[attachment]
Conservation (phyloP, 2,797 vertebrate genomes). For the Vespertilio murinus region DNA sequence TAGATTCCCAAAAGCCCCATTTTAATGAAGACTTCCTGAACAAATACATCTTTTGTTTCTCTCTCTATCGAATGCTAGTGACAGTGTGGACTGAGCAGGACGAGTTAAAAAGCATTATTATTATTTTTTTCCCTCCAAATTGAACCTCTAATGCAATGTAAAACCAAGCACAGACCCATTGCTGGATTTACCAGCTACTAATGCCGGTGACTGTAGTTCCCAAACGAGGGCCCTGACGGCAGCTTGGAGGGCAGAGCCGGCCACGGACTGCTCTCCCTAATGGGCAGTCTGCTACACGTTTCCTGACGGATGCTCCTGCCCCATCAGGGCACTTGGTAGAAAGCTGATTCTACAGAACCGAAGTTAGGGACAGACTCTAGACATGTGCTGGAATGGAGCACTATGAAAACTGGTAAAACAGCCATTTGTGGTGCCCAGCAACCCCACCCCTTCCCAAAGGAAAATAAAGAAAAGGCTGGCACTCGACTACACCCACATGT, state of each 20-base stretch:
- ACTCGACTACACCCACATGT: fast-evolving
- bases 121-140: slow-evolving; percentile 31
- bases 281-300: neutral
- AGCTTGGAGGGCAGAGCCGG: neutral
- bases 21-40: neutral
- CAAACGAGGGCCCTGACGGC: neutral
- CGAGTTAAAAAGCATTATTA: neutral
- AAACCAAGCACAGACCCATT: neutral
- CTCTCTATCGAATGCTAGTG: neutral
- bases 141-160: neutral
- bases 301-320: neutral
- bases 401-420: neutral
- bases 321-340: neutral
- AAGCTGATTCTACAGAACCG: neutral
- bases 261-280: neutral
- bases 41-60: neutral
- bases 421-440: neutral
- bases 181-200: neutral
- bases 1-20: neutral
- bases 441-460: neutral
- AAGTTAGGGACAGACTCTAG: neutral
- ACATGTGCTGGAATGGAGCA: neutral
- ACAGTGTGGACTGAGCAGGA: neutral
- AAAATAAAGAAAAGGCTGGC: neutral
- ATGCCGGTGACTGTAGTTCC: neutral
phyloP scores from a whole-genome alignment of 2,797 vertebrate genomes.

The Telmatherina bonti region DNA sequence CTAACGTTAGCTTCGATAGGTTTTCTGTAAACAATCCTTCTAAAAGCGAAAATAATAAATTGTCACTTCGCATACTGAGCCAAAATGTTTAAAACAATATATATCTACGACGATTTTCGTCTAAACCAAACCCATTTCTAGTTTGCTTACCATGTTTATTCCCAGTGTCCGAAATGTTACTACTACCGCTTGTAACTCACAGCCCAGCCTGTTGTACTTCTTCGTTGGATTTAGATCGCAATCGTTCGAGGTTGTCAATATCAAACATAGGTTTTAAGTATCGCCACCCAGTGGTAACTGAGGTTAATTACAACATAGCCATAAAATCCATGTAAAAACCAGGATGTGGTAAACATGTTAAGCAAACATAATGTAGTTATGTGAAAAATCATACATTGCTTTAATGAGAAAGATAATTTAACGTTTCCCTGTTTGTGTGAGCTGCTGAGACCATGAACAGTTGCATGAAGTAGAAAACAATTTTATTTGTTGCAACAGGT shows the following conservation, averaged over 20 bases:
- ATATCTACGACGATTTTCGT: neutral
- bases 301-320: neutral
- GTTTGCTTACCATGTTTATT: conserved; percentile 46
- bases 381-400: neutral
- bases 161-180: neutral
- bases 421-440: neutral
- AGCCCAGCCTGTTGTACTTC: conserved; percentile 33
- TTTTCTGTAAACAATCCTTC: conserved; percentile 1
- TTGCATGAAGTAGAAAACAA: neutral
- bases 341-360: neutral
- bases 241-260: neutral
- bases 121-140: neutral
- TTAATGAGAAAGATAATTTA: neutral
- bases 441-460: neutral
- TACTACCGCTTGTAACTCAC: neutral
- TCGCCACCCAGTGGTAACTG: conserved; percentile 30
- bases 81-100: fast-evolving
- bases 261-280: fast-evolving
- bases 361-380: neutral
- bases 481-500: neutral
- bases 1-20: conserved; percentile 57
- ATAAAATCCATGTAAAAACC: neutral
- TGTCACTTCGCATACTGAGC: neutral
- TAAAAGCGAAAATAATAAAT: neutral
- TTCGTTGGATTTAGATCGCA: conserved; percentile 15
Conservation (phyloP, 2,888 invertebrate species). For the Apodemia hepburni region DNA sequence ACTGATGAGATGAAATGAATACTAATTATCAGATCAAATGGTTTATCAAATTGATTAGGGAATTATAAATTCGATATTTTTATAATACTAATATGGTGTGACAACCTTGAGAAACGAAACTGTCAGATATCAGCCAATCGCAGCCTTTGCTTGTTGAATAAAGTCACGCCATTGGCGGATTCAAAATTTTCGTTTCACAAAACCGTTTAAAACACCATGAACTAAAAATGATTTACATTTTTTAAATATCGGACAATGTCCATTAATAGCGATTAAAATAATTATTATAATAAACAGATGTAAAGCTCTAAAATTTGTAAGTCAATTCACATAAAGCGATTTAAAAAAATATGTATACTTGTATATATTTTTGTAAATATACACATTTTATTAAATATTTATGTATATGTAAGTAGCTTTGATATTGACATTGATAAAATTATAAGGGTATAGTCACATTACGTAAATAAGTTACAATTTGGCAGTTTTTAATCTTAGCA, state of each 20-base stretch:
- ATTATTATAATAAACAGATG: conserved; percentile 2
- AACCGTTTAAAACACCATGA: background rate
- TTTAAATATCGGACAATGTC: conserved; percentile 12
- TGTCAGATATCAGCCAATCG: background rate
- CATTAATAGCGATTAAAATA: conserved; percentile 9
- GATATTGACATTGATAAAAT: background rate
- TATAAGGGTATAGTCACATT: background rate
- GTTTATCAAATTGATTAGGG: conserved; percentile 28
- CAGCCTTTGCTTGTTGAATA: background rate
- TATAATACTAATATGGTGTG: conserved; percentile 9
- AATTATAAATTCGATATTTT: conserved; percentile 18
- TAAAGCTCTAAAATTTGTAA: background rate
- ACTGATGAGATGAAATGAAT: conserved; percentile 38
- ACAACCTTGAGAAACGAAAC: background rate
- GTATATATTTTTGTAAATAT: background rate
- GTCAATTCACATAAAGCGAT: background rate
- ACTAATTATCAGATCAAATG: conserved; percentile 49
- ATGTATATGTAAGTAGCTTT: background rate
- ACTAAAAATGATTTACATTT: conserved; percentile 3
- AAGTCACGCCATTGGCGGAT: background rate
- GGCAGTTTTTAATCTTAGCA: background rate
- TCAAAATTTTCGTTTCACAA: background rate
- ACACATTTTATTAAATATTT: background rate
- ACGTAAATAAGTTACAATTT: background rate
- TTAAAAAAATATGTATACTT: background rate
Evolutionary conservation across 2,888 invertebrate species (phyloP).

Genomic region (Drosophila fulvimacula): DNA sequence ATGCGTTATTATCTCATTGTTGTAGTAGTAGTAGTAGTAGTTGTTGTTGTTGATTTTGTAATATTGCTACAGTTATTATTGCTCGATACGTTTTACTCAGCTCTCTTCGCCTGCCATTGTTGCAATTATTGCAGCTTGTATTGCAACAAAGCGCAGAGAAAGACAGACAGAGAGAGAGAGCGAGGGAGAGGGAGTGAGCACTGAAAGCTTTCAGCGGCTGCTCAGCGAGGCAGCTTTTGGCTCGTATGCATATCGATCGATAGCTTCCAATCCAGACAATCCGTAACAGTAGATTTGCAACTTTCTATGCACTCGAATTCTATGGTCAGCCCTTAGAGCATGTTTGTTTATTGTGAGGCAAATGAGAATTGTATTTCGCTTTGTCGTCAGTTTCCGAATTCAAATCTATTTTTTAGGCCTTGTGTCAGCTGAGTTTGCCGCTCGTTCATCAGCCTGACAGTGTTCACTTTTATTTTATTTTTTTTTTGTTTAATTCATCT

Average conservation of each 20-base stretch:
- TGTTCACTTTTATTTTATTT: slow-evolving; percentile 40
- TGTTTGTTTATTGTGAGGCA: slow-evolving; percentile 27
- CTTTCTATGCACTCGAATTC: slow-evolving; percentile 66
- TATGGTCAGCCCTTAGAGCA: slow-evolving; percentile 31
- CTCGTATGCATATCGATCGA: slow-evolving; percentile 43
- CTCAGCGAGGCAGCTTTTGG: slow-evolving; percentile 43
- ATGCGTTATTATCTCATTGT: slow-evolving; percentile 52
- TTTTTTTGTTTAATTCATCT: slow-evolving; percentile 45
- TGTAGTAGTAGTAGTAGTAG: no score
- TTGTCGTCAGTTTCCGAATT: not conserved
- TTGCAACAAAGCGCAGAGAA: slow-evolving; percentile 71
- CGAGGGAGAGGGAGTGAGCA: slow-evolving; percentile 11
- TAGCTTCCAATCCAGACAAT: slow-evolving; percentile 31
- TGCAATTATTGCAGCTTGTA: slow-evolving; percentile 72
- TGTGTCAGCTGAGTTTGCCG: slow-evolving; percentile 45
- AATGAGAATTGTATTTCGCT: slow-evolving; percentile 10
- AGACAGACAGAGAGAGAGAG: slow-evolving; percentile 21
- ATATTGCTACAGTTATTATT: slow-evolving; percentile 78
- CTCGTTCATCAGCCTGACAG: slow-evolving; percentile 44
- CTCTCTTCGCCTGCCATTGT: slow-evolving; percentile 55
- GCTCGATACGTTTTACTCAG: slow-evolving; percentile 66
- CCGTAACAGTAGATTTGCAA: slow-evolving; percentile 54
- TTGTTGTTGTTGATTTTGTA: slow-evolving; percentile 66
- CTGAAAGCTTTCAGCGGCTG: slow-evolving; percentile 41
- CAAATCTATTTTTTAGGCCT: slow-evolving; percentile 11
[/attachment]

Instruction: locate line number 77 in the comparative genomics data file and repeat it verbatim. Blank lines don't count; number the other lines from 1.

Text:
- ACACATTTTATTAAATATTT: background rate